What marked characteristic do you find unappealing in a customer? I confess I am disappointed in those guests who come in, smile, and say “everything was so wonderful and delicious,” and then terrorize you later that week on Social Media.
Tupperware, Rubbermaid, or Pyrex? We use clear square Cambro’s in the restaurant to be more space efficient and reduce potential breakage. At home, my wife and I like more eco-friendly, Pyrex style glass containers. They don’t get scratched from scrubbing or stained from a curry or a Spicy tomato sauce.
Beer, wine, or cocktail? Wine: I spent a lot of my life working in restaurants with amazing wine cellars. I am totally spoiled and have a strong appreciation for the pleasure of wine with food. Plus, I’ve never read a Bible story of Jesus changing water into anything else but wine.
Your favorite cookbook author? I really respect the meticulous research and commitment to the authenticity of chefs like Rick Bayless or Marcella Hazan. Many other chefs throw all that out the window in order to market a gimmicky twist. Many longstanding recipes and techniques are the way they are for a reason.
Your favorite kitchen tool? Tasting spoons.
Your favorite ingredient? I think Garlic is delicious in most anything and the same for a squeeze of fresh lemon…and never underestimate the difference a great sea salt like Maldon makes.
Your least favorite ingredient? Sugar!
Least favorite thing to do in a kitchen? Waste something.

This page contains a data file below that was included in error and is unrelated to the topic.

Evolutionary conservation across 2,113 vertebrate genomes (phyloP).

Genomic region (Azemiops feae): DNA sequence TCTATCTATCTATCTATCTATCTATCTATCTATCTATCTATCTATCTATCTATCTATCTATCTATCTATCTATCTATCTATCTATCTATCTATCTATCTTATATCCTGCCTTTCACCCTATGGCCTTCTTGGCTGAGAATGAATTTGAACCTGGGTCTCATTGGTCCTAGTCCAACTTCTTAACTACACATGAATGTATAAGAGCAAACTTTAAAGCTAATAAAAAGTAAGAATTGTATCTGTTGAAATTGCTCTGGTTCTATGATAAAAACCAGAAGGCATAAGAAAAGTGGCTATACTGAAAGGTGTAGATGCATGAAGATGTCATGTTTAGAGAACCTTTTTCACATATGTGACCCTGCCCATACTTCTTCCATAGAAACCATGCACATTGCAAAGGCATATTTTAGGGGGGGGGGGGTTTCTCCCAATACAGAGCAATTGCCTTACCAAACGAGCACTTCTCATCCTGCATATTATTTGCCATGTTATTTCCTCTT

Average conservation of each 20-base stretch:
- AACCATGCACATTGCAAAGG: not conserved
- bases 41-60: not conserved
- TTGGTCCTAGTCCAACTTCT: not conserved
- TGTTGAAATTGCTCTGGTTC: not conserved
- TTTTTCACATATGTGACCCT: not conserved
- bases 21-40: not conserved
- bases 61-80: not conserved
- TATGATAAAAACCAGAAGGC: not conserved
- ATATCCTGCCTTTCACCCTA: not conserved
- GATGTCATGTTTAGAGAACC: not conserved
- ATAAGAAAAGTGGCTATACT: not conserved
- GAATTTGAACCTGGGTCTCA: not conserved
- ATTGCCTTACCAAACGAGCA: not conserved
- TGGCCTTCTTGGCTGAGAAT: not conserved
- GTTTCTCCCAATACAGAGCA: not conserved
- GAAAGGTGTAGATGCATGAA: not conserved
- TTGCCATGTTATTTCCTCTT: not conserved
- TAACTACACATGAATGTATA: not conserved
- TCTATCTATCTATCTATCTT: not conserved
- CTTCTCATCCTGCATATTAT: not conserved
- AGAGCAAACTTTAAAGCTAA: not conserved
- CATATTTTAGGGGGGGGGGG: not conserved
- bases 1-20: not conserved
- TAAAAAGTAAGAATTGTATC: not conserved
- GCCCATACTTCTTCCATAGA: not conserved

Favorite types of cuisine to cook? I really enjoy cooking Latin inspired dishes. Certainly I remain humbled by true Indian Cuisine. Still I try to satisfy myself with a semblance of Indian cooking I enjoyed there while working with some of the very best Chefs in all of India.
Beef, chicken, pork or tofu? I love them all, but beef is hands down what I most often crave – after fresh seafood. I start salivating when I see a tender juicy medium-rare steak. Fewer things are more satisfying than slicing into a perfectly cooked piece of properly aged, high-quality, well-marbled meat.
Favorite vegetable? Super tough question! Frequently I incorporate exotic mushrooms, or eggplant, which enhances many dishes. Also, I enjoy a very simple side of Sea Salt Maple Roasted Carrots that we pair with our Pecan Brown Butter Trout. Right now, I’m featuring some delicious Malabar spinach, rainbow chard, and Red Mustard frills, which are fresh and seasonal here in Auburn, Alabama.
Chef you most admire? I admire Jamie Oliver, simple pure style of cooking, his obvious, passionate enjoyment of cooking. More importantly, he aspires to more than selfish glory or feeding his own pocketbook – he puts his popularity and voice to much better use.
Food you like the most to eat? I enjoy bold spicy flavors. The cuisine of the Sun and Sea.
Food you dislike the most? Unauthentic, “mis-prepared” or ruined ethnic specialties.
How many tattoos? And if so, how many are of food? My art is all edible.
Recipe: Chef Scott Simpson’s Blue Corn Grits
- 2 teaspoons kosher salt
- 1 qt. water
- 1 cup stone-ground grits
- 2 ½ tablespoons butter
- 2 ½ tablespoons mascarpone
- Crumbled artisan bleu cheese to taste
1. Bring salt and water to a boil in a heavy saucepan over high heat. Whisk in grits, and cook, whisking constantly, 45 seconds. Scrape bottom and sides of the pot.
2. Return to a boil; cover and reduce heat to medium-low. Cook 20 to 25 minutes or until tender. (For a looser consistency, whisk in 2 to 4 Tbsp. water halfway through cooking.)
3. Stir in butter and mascarpone until fully melted. Garnish with artisan crumbled bleu cheese and serve immediately.
The end. Go eat.
(All photos courtesy of The Depot)